- Current Status
- In Season
- 95 minutes
- Wide Release Date
- Nikki Reed, Evan Rachel Wood, Sarah Clarke, Holly Hunter, Kip Pardue, Jeremy Sisto, Deborah Unger
- Catherine Hardwicke
- Fox Searchlight Pictures
- Catherine Hardwicke, Nikki Reed
We gave it an A
In Thirteen, her harrowing girl-quake explosion of a movie, the director Catherine Hardwicke keeps her camera hurtling forward. It charges into the middle of scenes with jumpy voyeuristic abandon, trailing the characters from one room to the next, through tattoo parlors, cluttered ranch-house kitchens, and fluorescent Melrose Avenue boutiques. The handheld images are grainy and feverish but also startlingly sustained, and they have a way of snaking their way right up to the actors’ faces, with an intimacy so casual that we start to take it for granted.
The restless movement mirrors the fury, the instability, and the raw destructive hunger that are eating away at Tracy (Evan Rachel Wood), a Los Angeles teenager who enters the seventh grade with the sweetest of sad smiles and an eager, knock-kneed gait, only to reject everything that she has known.
Early on, there’s a terrific moment when Tracy passes the most popular girl in school, the glamorous and strutting Evie (Nikki Reed), with her crooked smear of a grin, and the images click into stop-motion frames as the two girls eyeball the details of each other’s outfits: Tracy in her modest blouse, Evie with pierced belly button and kinky studded bracelet. The two might be from different planets.
The desire to be accepted — approved of — hits Tracy, the quiet ”normal” girl, with a power so intense that it’s as if she had tasted the ultimate drug, unaware that she’s about to become enslaved by it.
To shore up her rebel cred, she steals a wallet full of cash, and she is then invited to join Evie’s inner circle of the hottie-cool aristocracy. Tracy, too, begins to flaunt the porno fashion signifiers of a 21st-century trash princess: hip-huggers slung down to the pelvic bone, eye glitter, navel ring, tongue ring. Within days, she has made herself over, yet her baby-hooker-of-the-mall regalia is, in a sense, the least of her transformations.
Tracy doesn’t just look different. She adopts a new attitude of tossed-off cruelty, a spiteful hauteur that cuts down everyone in her path. She becomes a proud new specimen of a consumer culture that turns girls into viper Lolitas, and the essence of the change isn’t just her desire to be sexy or dangerous or at the molten center of the in crowd. It’s to be separate — from the innocent friends she casts off like yesterday’s fashions; from her loving, divorced hippie mom (Holly Hunter), who uses their home as a crash pad for fellow ex-addicts; from any vestige of girlhood.
Tracy doesn’t hold back the resentment she feels about her mother’s recovering cokehead boyfriend (Jeremy Sisto) or her barely adequate income as a home hairdresser. Yet she plugs so completely into a force outside herself that it’s really her old self that’s the ultimate enemy. Tracy snuffs her humanity as an act of revolt, and that’s the power — and terror — of Evan Rachel Wood’s performance. This young actress, best known for her work on ”Once and Again,” looks like a junior-high Nicole Kidman, and she performs with a radiant fire. She makes Tracy defiant, cunning, morose, gleeful, and frightened, all at the same time; she’s like a wobbly colt who grows up in an instant by harnessing her rage.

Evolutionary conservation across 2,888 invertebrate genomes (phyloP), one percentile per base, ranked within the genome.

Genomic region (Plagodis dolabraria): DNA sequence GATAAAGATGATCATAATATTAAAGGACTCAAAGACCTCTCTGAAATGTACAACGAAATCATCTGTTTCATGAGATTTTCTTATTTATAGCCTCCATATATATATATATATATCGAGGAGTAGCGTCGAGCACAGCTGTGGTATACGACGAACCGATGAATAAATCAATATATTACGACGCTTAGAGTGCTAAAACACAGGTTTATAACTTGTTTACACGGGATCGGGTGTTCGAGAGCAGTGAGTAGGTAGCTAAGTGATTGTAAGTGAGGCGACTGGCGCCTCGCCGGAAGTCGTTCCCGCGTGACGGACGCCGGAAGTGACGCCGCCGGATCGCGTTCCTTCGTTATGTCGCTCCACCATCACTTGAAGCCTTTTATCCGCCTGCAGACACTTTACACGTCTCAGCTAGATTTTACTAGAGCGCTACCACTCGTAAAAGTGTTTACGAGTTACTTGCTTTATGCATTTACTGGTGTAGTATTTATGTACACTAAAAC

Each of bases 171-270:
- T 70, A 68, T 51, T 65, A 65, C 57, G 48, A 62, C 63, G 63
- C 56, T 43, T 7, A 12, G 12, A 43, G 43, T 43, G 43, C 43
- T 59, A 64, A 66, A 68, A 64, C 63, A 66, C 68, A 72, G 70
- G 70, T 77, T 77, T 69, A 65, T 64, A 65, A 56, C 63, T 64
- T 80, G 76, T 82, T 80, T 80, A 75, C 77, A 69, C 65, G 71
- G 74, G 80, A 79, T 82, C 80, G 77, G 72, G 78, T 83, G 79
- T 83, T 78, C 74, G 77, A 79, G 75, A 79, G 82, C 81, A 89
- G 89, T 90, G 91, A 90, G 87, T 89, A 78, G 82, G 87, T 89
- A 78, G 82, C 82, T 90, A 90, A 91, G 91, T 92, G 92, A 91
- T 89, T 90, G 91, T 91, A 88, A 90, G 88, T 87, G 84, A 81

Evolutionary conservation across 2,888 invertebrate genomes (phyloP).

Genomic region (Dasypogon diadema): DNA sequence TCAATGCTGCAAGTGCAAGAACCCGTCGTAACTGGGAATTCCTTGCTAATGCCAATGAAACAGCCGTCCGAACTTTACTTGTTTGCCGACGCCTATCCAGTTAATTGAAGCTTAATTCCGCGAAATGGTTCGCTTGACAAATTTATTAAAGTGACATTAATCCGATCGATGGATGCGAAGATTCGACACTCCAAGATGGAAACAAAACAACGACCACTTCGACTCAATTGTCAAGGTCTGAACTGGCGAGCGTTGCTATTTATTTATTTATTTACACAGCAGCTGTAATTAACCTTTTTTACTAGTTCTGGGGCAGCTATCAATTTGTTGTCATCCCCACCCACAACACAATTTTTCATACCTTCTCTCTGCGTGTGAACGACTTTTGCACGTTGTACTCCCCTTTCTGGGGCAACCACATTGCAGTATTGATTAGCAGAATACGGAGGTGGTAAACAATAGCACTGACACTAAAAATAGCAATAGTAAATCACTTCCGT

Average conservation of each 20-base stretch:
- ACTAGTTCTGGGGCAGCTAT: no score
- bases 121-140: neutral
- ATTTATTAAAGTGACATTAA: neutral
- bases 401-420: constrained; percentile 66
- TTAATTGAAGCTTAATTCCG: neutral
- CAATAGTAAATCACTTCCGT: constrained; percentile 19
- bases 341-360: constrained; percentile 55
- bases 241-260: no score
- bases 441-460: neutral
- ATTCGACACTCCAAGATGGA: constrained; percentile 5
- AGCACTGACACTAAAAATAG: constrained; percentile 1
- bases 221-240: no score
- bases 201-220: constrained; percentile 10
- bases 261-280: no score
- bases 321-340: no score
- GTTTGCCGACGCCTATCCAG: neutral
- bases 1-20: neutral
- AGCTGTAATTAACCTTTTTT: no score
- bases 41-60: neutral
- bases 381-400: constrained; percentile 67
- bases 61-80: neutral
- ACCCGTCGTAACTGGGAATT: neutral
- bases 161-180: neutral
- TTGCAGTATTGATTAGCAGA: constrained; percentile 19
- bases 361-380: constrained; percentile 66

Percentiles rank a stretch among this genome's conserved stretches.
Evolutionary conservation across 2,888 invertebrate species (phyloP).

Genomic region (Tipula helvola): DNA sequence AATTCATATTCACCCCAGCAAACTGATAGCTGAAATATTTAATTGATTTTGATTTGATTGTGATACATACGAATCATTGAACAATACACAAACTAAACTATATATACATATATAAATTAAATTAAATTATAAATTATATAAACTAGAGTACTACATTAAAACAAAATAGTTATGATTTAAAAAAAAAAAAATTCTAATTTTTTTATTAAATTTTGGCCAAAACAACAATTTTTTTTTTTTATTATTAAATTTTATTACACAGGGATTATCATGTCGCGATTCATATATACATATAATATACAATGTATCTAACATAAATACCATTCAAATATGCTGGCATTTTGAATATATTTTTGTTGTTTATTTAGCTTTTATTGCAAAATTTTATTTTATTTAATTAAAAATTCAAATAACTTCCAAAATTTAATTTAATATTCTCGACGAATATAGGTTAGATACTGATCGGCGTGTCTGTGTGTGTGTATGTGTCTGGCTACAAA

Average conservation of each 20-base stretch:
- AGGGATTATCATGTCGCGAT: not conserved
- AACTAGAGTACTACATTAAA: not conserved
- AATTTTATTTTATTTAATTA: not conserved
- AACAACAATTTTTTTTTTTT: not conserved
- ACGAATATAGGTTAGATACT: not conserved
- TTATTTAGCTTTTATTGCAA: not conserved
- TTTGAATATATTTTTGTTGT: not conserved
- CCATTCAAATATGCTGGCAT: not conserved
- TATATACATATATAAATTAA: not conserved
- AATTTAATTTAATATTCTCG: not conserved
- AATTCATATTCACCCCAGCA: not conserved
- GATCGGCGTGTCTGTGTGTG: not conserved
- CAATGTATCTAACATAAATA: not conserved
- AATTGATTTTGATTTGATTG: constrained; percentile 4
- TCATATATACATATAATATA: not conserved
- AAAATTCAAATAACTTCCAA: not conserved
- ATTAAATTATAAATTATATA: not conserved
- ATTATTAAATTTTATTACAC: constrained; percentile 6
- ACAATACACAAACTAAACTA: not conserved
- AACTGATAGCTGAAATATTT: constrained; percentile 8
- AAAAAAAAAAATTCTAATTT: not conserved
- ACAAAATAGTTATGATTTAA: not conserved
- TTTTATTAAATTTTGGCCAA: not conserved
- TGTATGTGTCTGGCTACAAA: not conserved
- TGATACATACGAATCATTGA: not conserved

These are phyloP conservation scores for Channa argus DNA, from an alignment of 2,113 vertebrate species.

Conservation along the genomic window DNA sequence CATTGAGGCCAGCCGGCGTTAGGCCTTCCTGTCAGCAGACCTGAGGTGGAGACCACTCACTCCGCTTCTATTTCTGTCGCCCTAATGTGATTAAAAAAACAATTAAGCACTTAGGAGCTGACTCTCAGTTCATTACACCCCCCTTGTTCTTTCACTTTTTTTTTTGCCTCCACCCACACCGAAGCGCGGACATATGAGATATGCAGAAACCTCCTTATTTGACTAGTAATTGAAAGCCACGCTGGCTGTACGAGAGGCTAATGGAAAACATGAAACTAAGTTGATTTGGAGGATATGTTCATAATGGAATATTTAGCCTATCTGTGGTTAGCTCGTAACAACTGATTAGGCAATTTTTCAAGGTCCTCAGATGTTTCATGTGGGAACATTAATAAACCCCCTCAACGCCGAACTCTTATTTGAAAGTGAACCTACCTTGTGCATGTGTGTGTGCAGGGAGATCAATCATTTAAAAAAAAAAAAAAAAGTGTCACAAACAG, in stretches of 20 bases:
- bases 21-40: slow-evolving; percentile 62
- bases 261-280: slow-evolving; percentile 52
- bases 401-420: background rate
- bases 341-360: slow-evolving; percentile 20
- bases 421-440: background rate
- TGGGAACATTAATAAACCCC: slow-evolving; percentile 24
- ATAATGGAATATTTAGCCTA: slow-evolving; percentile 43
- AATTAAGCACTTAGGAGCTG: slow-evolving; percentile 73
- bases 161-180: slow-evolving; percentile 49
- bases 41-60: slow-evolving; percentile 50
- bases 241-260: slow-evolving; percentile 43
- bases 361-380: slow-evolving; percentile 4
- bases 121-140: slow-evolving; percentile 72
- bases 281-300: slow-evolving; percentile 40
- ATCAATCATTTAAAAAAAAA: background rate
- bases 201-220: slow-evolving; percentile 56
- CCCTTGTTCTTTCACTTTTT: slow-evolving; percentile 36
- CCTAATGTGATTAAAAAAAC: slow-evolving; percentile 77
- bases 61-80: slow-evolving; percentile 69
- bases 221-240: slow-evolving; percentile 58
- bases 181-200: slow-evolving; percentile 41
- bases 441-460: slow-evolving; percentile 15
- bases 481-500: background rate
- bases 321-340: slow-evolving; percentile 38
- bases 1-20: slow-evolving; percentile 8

Tracy’s delinquency is laced with masochism, and it’s that quality of inner fixation that Wood nails with uncanny brilliance. It’s no wonder that Tracy’s skin must be pierced — formally, at a Venice Beach needle parlor, or in secret, with the scissors she uses to slice her forearm, trying to coax some feeling up through the numbness of her flesh. Sex, too, must be cut off from emotion, preferably with the edgiest (read: not white) boy available. As for civility, it’s gone, replaced by a kind of whiplash snootiness. It’s as if a lever had gone off in Tracy’s brain, shifting her from one identity to the next, from existence to damage.
”Thirteen” feels like a dramatized documentary, yet it has the grip of a thriller. We’re watching Tracy descend, step by step, into a rock-and-roll hell of her own creation. Hardwicke, a former production designer directing her first feature, collaborated on the script with Nikki Reed, the film’s then 13-year-old costar, and there’s a certain cool aura of journalistic detachment to the way that each scene illustrates a different insider rite of passage.
Yet the tone of objectivity also serves the movie in a richer, deeper way: It’s Tracy who’s observing these rituals — standing outside of herself, acting the role of the reckless, druggy, shoplifting bad girl she thinks she’s supposed to be. Holly Hunter, in a performance of heartbreaking vulnerability, might almost be standing in for a generation of parents who feel as if there’s no competing against the siren song of limitless teen excess.
The two actresses intertwine so subtly that Tracy and her mom never seem closer than when they’re pushing each other away. What’s eerie about ”Thirteen” is the way that everything Tracy goes through hooks into a corporate advertising culture that has become nearly metaphysical in its impact: not just the clothes and accessories (which include her hip-hop boyfriend) or the standards of beauty, but the whole subjugation of identity and flesh to a dictate from above — the sense that there’s just one way to be, and that if you’re not that way, you’re nothing.
With an authenticity that is tender and merciless, the movie shows you what it looks like when youth rebellion becomes a form of fascism. What Tracy needs isn’t guidance but salvation, and when she gets it at last, crumpled in agony on the kitchen floor, her mother gently kissing her wounds, it’s a moment that leaves you shivering, grateful, cleansed.